Haitian Creole is a Creole language spoken on half of the island of Hispaniola, in a little country called Haiti. Most Creole vocabulary comes from the French language. Specifically, it comes from Colonial French, various dialects of France spoken by pirates from the 17th and 18th century. Creole is often characterized by its simplicity. And its certainly true, from the lack of verb conjugations to the lack of grammatical gender (kinda), in many ways it is less complex than languages English-speakers are familiar with.

Here are 5 weird things about Haitian Creole that intermediate learners might not realize:

1.) Regional Variation

Language change is inevitable. So, if groups that speaks the same language are isolated from one another, inevitably the way they speak will become less similar. Haitian Creole is no exception in this regard. Due to geography, mountainous topography and history, there are a number Haitian Creole regional dialects.

Generally, they can be divided up into Northern, Central and Southern dialects. You can certainly argue there are more than 3 dialects, but we’ll stick with those 3. In fact, even though geographically it’s about the same size as Massachusetts, Haiti has some remarkable regional diversity (also like Massachusetts, funny enough). Here are some of the notable features of the North which includes cities like Port-de-Paix and Cap Haitien:

  • Possessive particles a and kinan
  • li turns into i; l turns into y
  • ‘y’ appears at the end of words where you might expect ‘j’ in other varieties
  • and a lot of unique vocabulary (kanistè, etc.).

The Central dialect, including that of the capital Port-au-Prince, form the basis for the Standard Language. Even though it’s considered the standard, it does have quirks of its own. One of the characteristic features is rampantly spreading nasalization. This leads to the definite article system to get even stranger. More on that below.

And the South, with cities like Les Cayes and Jacmel, is noted for some peculiarities of its own. I don’t know a ton about the Southern Dialect, so I’d be happy to learn more about it!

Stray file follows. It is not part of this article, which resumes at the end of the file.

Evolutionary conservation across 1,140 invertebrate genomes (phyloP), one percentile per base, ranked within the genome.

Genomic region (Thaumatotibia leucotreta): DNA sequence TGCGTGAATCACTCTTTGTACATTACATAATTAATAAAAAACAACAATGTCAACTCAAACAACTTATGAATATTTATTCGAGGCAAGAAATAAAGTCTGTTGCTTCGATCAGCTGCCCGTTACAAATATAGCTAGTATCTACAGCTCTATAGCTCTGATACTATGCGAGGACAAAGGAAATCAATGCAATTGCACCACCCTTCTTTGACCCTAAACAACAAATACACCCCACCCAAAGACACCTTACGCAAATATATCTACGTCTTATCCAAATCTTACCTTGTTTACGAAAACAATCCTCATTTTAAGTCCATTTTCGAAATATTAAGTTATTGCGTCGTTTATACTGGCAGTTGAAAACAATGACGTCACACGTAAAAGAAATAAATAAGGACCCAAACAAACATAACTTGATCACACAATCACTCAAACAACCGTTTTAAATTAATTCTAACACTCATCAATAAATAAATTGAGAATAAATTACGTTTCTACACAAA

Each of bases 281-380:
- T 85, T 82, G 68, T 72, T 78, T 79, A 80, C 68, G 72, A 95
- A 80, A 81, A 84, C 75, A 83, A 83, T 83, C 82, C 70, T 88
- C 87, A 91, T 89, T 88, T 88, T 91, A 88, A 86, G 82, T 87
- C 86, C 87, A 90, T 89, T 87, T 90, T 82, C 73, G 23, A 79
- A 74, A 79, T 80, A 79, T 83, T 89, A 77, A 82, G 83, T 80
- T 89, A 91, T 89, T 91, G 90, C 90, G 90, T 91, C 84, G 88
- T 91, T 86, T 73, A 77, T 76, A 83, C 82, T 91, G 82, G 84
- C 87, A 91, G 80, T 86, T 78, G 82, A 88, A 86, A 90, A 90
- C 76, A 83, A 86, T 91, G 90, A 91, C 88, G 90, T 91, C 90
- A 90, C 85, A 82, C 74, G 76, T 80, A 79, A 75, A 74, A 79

2.) Definite Article

Haitian Creole, like its parent languages (and many others) uses an article to represent definiteness. We can’t be sure what the source of the Creole definite article la is, but we have 3 good candidates:

  • the French feminine definite article la (which goes before the noun)
  • the French particle -là (which goes after nouns)
  • the Ewe definite article la (which goes after the noun)

For comparison: The Ewe word can have 2 forms: la and -a (which gets attached directly to the noun).

Accounting for gender and number, there are 3 versions of the French article: la (f.), le (m.), and les (pl.). If you count all the ways you can pronounce those (depending on if the word is followed by a vowel or a consonant) you get about 5 versions:

  1. la dame                           [la]
  2. le monde/fais-le !       [lə] or [lø]
  3. l’école                              [l]
  4. -les filles                           [le]
  5. -les élèves                         [lez]

The Creole word however changes form, based on the word that comes right before it.

Should that word end in a consonant: We start with the base form la. If the syllable that comes right before it contains any nasal sound, la is nasalized to lan. But, if the last consonant in the word is nasal, then lan can become nan. If the syllable that comes right before it contains a nasal sound, but ends with an oral consonant, the nan option is not possible, but nasalization is still triggered; so, you’re back to lan.

Now what if the word ends in a vowel? In that case the ‘l’ drops producing our second base variation a.  If the last syllable ends in a nasal vowel (or if that syllable is ‘ni’, ‘nou’, ‘mi’ or ‘mou’) then the a is nasalized to an. That brings us to the 5 variations recognized in spelling: la, lan, nan, a and an.

However, the <l> disappearing after a vowel creates what’s called a hiatus. Which languages usually try to avoid. So, the solution is to put in glide-sounds ([w] and [j]*) to break up that awkward hiatus. You insert /w/ when the proceeding syllable ends in a rounded vowel and [j] when it ends with [i], [e] or [ɛ]. So, accounting for all common environments, that brings us to la, lan, nan, a, [w]a, [j]a, an, [w]an and [j]an.